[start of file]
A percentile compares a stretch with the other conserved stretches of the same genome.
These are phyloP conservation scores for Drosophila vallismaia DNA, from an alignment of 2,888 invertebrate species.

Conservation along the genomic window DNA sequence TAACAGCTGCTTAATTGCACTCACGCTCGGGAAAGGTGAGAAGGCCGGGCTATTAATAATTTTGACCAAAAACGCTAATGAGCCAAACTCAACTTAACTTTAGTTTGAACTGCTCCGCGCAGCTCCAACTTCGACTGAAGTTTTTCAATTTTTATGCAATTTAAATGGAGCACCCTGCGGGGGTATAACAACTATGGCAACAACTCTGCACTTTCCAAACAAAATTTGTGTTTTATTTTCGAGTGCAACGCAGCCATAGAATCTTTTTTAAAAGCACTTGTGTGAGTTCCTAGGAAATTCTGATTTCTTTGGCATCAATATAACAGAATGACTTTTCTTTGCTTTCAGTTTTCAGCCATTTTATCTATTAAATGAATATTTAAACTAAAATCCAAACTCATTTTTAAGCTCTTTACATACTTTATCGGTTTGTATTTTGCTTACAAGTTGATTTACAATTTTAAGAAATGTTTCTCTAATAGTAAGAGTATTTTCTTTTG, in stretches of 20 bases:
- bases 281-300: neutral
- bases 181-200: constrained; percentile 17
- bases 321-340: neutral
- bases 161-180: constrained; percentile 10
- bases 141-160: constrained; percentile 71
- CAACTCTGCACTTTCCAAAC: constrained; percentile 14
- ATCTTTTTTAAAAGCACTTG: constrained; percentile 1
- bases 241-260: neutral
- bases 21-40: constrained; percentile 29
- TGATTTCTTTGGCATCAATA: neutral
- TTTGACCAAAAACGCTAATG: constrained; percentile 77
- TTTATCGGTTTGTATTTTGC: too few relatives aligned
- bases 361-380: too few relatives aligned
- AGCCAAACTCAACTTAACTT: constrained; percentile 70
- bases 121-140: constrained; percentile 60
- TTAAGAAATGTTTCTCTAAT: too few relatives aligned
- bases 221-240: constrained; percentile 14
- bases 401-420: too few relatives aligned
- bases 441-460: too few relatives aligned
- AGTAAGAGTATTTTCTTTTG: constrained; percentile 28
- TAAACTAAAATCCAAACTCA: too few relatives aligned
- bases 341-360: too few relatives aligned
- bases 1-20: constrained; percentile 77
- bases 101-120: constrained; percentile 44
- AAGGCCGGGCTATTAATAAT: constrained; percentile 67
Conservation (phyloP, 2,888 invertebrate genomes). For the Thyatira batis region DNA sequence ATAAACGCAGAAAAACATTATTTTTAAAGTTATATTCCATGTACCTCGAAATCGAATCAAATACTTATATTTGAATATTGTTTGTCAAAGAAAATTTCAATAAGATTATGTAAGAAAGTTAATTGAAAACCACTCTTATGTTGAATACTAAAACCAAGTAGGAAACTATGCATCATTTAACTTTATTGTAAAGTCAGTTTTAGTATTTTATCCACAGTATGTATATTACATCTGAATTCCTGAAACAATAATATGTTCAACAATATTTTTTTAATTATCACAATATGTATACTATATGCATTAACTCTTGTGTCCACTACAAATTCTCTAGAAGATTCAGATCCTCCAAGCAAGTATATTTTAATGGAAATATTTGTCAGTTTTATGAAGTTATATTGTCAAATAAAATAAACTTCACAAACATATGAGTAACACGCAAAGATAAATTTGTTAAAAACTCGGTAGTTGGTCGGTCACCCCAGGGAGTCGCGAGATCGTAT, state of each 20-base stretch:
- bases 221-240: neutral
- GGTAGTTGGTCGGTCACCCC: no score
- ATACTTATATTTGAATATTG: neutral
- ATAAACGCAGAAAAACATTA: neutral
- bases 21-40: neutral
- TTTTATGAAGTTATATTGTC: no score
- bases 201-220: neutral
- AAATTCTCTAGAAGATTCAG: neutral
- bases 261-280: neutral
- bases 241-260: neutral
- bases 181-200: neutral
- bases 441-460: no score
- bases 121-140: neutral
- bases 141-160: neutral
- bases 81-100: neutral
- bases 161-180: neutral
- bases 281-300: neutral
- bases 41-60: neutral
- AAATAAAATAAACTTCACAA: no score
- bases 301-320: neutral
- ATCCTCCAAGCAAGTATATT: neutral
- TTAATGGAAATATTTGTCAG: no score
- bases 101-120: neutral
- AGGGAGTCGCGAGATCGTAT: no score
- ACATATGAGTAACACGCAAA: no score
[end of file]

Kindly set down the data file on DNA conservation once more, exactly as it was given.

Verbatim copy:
A percentile compares a stretch with the other conserved stretches of the same genome.
These are phyloP conservation scores for Drosophila vallismaia DNA, from an alignment of 2,888 invertebrate species.

Conservation along the genomic window DNA sequence TAACAGCTGCTTAATTGCACTCACGCTCGGGAAAGGTGAGAAGGCCGGGCTATTAATAATTTTGACCAAAAACGCTAATGAGCCAAACTCAACTTAACTTTAGTTTGAACTGCTCCGCGCAGCTCCAACTTCGACTGAAGTTTTTCAATTTTTATGCAATTTAAATGGAGCACCCTGCGGGGGTATAACAACTATGGCAACAACTCTGCACTTTCCAAACAAAATTTGTGTTTTATTTTCGAGTGCAACGCAGCCATAGAATCTTTTTTAAAAGCACTTGTGTGAGTTCCTAGGAAATTCTGATTTCTTTGGCATCAATATAACAGAATGACTTTTCTTTGCTTTCAGTTTTCAGCCATTTTATCTATTAAATGAATATTTAAACTAAAATCCAAACTCATTTTTAAGCTCTTTACATACTTTATCGGTTTGTATTTTGCTTACAAGTTGATTTACAATTTTAAGAAATGTTTCTCTAATAGTAAGAGTATTTTCTTTTG, in stretches of 20 bases:
- bases 281-300: neutral
- bases 181-200: constrained; percentile 17
- bases 321-340: neutral
- bases 161-180: constrained; percentile 10
- bases 141-160: constrained; percentile 71
- CAACTCTGCACTTTCCAAAC: constrained; percentile 14
- ATCTTTTTTAAAAGCACTTG: constrained; percentile 1
- bases 241-260: neutral
- bases 21-40: constrained; percentile 29
- TGATTTCTTTGGCATCAATA: neutral
- TTTGACCAAAAACGCTAATG: constrained; percentile 77
- TTTATCGGTTTGTATTTTGC: too few relatives aligned
- bases 361-380: too few relatives aligned
- AGCCAAACTCAACTTAACTT: constrained; percentile 70
- bases 121-140: constrained; percentile 60
- TTAAGAAATGTTTCTCTAAT: too few relatives aligned
- bases 221-240: constrained; percentile 14
- bases 401-420: too few relatives aligned
- bases 441-460: too few relatives aligned
- AGTAAGAGTATTTTCTTTTG: constrained; percentile 28
- TAAACTAAAATCCAAACTCA: too few relatives aligned
- bases 341-360: too few relatives aligned
- bases 1-20: constrained; percentile 77
- bases 101-120: constrained; percentile 44
- AAGGCCGGGCTATTAATAAT: constrained; percentile 67
Conservation (phyloP, 2,888 invertebrate genomes). For the Thyatira batis region DNA sequence ATAAACGCAGAAAAACATTATTTTTAAAGTTATATTCCATGTACCTCGAAATCGAATCAAATACTTATATTTGAATATTGTTTGTCAAAGAAAATTTCAATAAGATTATGTAAGAAAGTTAATTGAAAACCACTCTTATGTTGAATACTAAAACCAAGTAGGAAACTATGCATCATTTAACTTTATTGTAAAGTCAGTTTTAGTATTTTATCCACAGTATGTATATTACATCTGAATTCCTGAAACAATAATATGTTCAACAATATTTTTTTAATTATCACAATATGTATACTATATGCATTAACTCTTGTGTCCACTACAAATTCTCTAGAAGATTCAGATCCTCCAAGCAAGTATATTTTAATGGAAATATTTGTCAGTTTTATGAAGTTATATTGTCAAATAAAATAAACTTCACAAACATATGAGTAACACGCAAAGATAAATTTGTTAAAAACTCGGTAGTTGGTCGGTCACCCCAGGGAGTCGCGAGATCGTAT, state of each 20-base stretch:
- bases 221-240: neutral
- GGTAGTTGGTCGGTCACCCC: no score
- ATACTTATATTTGAATATTG: neutral
- ATAAACGCAGAAAAACATTA: neutral
- bases 21-40: neutral
- TTTTATGAAGTTATATTGTC: no score
- bases 201-220: neutral
- AAATTCTCTAGAAGATTCAG: neutral
- bases 261-280: neutral
- bases 241-260: neutral
- bases 181-200: neutral
- bases 441-460: no score
- bases 121-140: neutral
- bases 141-160: neutral
- bases 81-100: neutral
- bases 161-180: neutral
- bases 281-300: neutral
- bases 41-60: neutral
- AAATAAAATAAACTTCACAA: no score
- bases 301-320: neutral
- ATCCTCCAAGCAAGTATATT: neutral
- TTAATGGAAATATTTGTCAG: no score
- bases 101-120: neutral
- AGGGAGTCGCGAGATCGTAT: no score
- ACATATGAGTAACACGCAAA: no score